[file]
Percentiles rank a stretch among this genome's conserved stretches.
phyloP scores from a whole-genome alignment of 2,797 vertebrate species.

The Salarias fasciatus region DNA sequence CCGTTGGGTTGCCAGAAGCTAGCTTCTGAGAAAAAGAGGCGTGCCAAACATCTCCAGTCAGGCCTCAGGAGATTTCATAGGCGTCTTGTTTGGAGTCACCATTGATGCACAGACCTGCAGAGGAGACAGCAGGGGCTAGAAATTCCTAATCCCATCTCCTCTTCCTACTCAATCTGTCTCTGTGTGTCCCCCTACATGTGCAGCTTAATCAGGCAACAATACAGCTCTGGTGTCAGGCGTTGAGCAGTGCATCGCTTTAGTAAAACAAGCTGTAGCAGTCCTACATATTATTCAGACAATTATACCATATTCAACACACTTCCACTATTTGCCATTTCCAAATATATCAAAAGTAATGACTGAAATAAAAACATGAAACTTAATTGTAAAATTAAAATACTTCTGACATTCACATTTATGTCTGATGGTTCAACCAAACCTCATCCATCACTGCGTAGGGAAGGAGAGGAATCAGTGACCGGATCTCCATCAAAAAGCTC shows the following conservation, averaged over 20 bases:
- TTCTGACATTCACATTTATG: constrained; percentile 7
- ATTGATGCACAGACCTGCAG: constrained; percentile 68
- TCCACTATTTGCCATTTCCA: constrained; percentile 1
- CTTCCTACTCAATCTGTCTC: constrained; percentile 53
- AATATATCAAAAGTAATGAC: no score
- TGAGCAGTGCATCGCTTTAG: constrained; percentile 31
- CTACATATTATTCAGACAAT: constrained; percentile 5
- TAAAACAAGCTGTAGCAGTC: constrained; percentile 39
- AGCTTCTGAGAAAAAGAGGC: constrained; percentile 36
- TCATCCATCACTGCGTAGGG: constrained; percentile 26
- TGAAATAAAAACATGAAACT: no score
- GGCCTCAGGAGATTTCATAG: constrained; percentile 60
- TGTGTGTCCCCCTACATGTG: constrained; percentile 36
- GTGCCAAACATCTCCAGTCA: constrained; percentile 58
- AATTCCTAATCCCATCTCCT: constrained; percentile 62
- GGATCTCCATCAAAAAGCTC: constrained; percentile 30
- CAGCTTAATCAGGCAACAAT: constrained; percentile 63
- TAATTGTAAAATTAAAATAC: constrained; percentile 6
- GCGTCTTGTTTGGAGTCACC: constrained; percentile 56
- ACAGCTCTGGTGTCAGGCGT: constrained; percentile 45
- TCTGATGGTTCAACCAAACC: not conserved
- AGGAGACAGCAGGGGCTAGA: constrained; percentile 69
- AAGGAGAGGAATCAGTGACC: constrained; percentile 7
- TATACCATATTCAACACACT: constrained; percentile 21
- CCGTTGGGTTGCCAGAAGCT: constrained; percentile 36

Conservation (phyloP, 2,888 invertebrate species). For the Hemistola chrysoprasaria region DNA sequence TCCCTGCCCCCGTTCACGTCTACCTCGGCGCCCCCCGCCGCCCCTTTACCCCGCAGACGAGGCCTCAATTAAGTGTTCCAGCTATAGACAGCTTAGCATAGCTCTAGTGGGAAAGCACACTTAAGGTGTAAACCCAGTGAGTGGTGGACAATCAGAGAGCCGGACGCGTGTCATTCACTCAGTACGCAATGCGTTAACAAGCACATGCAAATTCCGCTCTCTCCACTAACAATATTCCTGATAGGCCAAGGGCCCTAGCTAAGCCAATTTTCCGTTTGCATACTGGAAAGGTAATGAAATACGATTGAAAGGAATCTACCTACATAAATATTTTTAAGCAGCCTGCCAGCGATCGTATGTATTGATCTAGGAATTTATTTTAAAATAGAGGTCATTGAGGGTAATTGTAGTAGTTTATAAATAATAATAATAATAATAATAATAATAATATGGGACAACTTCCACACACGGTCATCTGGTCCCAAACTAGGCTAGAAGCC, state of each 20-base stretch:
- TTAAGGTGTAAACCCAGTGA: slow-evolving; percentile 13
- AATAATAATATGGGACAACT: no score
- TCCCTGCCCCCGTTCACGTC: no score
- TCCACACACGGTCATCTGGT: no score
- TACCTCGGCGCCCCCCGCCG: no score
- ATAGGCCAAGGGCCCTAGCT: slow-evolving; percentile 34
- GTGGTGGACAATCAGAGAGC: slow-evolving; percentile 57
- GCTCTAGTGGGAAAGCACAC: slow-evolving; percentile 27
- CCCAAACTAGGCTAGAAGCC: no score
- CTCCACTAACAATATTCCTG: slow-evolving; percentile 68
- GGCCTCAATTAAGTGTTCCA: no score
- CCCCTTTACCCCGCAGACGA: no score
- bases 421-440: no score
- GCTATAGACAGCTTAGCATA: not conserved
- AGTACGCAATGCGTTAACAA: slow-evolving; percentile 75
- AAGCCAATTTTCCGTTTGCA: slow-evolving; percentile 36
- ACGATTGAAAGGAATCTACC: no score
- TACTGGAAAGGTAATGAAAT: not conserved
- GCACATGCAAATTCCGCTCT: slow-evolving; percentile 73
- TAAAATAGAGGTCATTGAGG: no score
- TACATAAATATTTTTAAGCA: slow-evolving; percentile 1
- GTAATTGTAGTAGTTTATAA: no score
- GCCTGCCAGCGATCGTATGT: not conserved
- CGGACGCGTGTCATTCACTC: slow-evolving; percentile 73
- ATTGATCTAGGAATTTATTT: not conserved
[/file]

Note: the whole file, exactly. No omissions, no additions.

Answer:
Percentiles rank a stretch among this genome's conserved stretches.
phyloP scores from a whole-genome alignment of 2,797 vertebrate species.

The Salarias fasciatus region DNA sequence CCGTTGGGTTGCCAGAAGCTAGCTTCTGAGAAAAAGAGGCGTGCCAAACATCTCCAGTCAGGCCTCAGGAGATTTCATAGGCGTCTTGTTTGGAGTCACCATTGATGCACAGACCTGCAGAGGAGACAGCAGGGGCTAGAAATTCCTAATCCCATCTCCTCTTCCTACTCAATCTGTCTCTGTGTGTCCCCCTACATGTGCAGCTTAATCAGGCAACAATACAGCTCTGGTGTCAGGCGTTGAGCAGTGCATCGCTTTAGTAAAACAAGCTGTAGCAGTCCTACATATTATTCAGACAATTATACCATATTCAACACACTTCCACTATTTGCCATTTCCAAATATATCAAAAGTAATGACTGAAATAAAAACATGAAACTTAATTGTAAAATTAAAATACTTCTGACATTCACATTTATGTCTGATGGTTCAACCAAACCTCATCCATCACTGCGTAGGGAAGGAGAGGAATCAGTGACCGGATCTCCATCAAAAAGCTC shows the following conservation, averaged over 20 bases:
- TTCTGACATTCACATTTATG: constrained; percentile 7
- ATTGATGCACAGACCTGCAG: constrained; percentile 68
- TCCACTATTTGCCATTTCCA: constrained; percentile 1
- CTTCCTACTCAATCTGTCTC: constrained; percentile 53
- AATATATCAAAAGTAATGAC: no score
- TGAGCAGTGCATCGCTTTAG: constrained; percentile 31
- CTACATATTATTCAGACAAT: constrained; percentile 5
- TAAAACAAGCTGTAGCAGTC: constrained; percentile 39
- AGCTTCTGAGAAAAAGAGGC: constrained; percentile 36
- TCATCCATCACTGCGTAGGG: constrained; percentile 26
- TGAAATAAAAACATGAAACT: no score
- GGCCTCAGGAGATTTCATAG: constrained; percentile 60
- TGTGTGTCCCCCTACATGTG: constrained; percentile 36
- GTGCCAAACATCTCCAGTCA: constrained; percentile 58
- AATTCCTAATCCCATCTCCT: constrained; percentile 62
- GGATCTCCATCAAAAAGCTC: constrained; percentile 30
- CAGCTTAATCAGGCAACAAT: constrained; percentile 63
- TAATTGTAAAATTAAAATAC: constrained; percentile 6
- GCGTCTTGTTTGGAGTCACC: constrained; percentile 56
- ACAGCTCTGGTGTCAGGCGT: constrained; percentile 45
- TCTGATGGTTCAACCAAACC: not conserved
- AGGAGACAGCAGGGGCTAGA: constrained; percentile 69
- AAGGAGAGGAATCAGTGACC: constrained; percentile 7
- TATACCATATTCAACACACT: constrained; percentile 21
- CCGTTGGGTTGCCAGAAGCT: constrained; percentile 36

Conservation (phyloP, 2,888 invertebrate species). For the Hemistola chrysoprasaria region DNA sequence TCCCTGCCCCCGTTCACGTCTACCTCGGCGCCCCCCGCCGCCCCTTTACCCCGCAGACGAGGCCTCAATTAAGTGTTCCAGCTATAGACAGCTTAGCATAGCTCTAGTGGGAAAGCACACTTAAGGTGTAAACCCAGTGAGTGGTGGACAATCAGAGAGCCGGACGCGTGTCATTCACTCAGTACGCAATGCGTTAACAAGCACATGCAAATTCCGCTCTCTCCACTAACAATATTCCTGATAGGCCAAGGGCCCTAGCTAAGCCAATTTTCCGTTTGCATACTGGAAAGGTAATGAAATACGATTGAAAGGAATCTACCTACATAAATATTTTTAAGCAGCCTGCCAGCGATCGTATGTATTGATCTAGGAATTTATTTTAAAATAGAGGTCATTGAGGGTAATTGTAGTAGTTTATAAATAATAATAATAATAATAATAATAATAATATGGGACAACTTCCACACACGGTCATCTGGTCCCAAACTAGGCTAGAAGCC, state of each 20-base stretch:
- TTAAGGTGTAAACCCAGTGA: slow-evolving; percentile 13
- AATAATAATATGGGACAACT: no score
- TCCCTGCCCCCGTTCACGTC: no score
- TCCACACACGGTCATCTGGT: no score
- TACCTCGGCGCCCCCCGCCG: no score
- ATAGGCCAAGGGCCCTAGCT: slow-evolving; percentile 34
- GTGGTGGACAATCAGAGAGC: slow-evolving; percentile 57
- GCTCTAGTGGGAAAGCACAC: slow-evolving; percentile 27
- CCCAAACTAGGCTAGAAGCC: no score
- CTCCACTAACAATATTCCTG: slow-evolving; percentile 68
- GGCCTCAATTAAGTGTTCCA: no score
- CCCCTTTACCCCGCAGACGA: no score
- bases 421-440: no score
- GCTATAGACAGCTTAGCATA: not conserved
- AGTACGCAATGCGTTAACAA: slow-evolving; percentile 75
- AAGCCAATTTTCCGTTTGCA: slow-evolving; percentile 36
- ACGATTGAAAGGAATCTACC: no score
- TACTGGAAAGGTAATGAAAT: not conserved
- GCACATGCAAATTCCGCTCT: slow-evolving; percentile 73
- TAAAATAGAGGTCATTGAGG: no score
- TACATAAATATTTTTAAGCA: slow-evolving; percentile 1
- GTAATTGTAGTAGTTTATAA: no score
- GCCTGCCAGCGATCGTATGT: not conserved
- CGGACGCGTGTCATTCACTC: slow-evolving; percentile 73
- ATTGATCTAGGAATTTATTT: not conserved